The U.S. is becoming an energy superpower. In the past, its dependence on Middle Eastern oil pushed the U.S. toward foreign interventions. Now, the U.S. is nearing energy independence. This year, it became the largest crude oil producer (surpassing Russia and Saudi Arabia). Moreover, American liquefied natural gas (LNG) export capacity is rising rapidly. Recently, two U.S. companies signed LNG deals with Poland’s national gas company PGNiG (Poland still relies on Russia for two-thirds of its natural gas).
What does this mean?
Facing hegemonic decline, the U.S. is increasingly ‘weaponizing’ its assets (e.g. currency, trade, sanctions, technology, energy). In the case of energy hegemony, unlike many traditional energy superpowers (e.g. Russia, Qatar, Saudi Arabia, Venezuela), U.S. strategy is not solely dictated by its government (i.e. private companies sign deals). However, legislation around the American shale revolution has pushed exploration ahead (i.e. Congress has allowed drilling in the Arctic for the first time in 40 years), and the administration has preached “energy dominance”. Furthermore, American energy politics symbolizes the country as a sea power, as LNG is exported overseas by private enterprises within a decentralized system (i.e. countries can more easily switch between exporters). Pipelines (underground, a centralized system) are the product of land powers such as Russia, Turkey and Iran. Indeed, energy hegemony, similar to other domains (e.g. security, political order, values), pits sea powers against land powers.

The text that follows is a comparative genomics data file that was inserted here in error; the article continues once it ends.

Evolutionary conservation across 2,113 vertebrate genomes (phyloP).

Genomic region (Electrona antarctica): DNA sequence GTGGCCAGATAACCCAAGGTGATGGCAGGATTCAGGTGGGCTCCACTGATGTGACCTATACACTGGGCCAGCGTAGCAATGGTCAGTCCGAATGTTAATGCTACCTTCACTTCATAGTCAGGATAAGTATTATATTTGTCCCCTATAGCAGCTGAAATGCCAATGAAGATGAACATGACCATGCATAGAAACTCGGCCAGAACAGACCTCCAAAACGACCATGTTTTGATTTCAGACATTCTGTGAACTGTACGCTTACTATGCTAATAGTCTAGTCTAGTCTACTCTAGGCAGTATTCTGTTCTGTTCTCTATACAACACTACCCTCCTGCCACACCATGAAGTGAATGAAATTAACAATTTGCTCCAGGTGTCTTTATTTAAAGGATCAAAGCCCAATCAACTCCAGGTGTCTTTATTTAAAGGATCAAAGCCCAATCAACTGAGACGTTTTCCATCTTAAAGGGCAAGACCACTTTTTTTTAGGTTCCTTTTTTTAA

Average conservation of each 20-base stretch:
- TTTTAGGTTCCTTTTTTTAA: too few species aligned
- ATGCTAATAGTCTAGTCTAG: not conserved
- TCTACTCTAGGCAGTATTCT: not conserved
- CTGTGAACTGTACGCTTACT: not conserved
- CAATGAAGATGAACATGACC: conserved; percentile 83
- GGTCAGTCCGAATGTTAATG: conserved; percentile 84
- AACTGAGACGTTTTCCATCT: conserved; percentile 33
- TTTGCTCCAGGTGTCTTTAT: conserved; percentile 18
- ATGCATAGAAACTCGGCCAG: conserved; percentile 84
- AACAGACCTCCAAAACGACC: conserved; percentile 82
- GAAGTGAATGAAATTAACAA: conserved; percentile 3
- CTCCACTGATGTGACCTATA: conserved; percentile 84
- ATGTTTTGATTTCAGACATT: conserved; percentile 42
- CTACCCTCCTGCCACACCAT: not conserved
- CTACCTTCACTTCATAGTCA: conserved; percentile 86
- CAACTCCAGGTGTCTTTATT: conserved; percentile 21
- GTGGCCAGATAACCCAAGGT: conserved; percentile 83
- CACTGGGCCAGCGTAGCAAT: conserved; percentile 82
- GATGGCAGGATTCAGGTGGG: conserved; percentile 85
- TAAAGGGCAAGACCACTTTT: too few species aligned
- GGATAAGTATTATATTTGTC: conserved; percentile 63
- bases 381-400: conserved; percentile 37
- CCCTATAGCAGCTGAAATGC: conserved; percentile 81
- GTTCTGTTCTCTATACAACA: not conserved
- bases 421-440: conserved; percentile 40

As the U.S. weaponizes its assets, a world of shifting alliances is emerging. As the U.S. clashes with Turkey, Poland is moving closer toward the American sphere of influence. Meanwhile, China is deepening ties with Russia and Iran in response to American energy hegemony. As we noted before, China, Russia, Iran and Turkey are also growing closer together in response to American sanctions. Indeed, the bigger story (besides energy politics pitting sea powers against land powers) is shifting alliances on the Eurasian landmass. This is the product of the U.S. reaction to its hegemonic decline, which not only risks destabilizing other countries such as Russia, Turkey, Iran and China (i.e. its intended goal), but also risks the integration of Eurasia, from Western Europe to China, which could accelerate American hegemonic decline.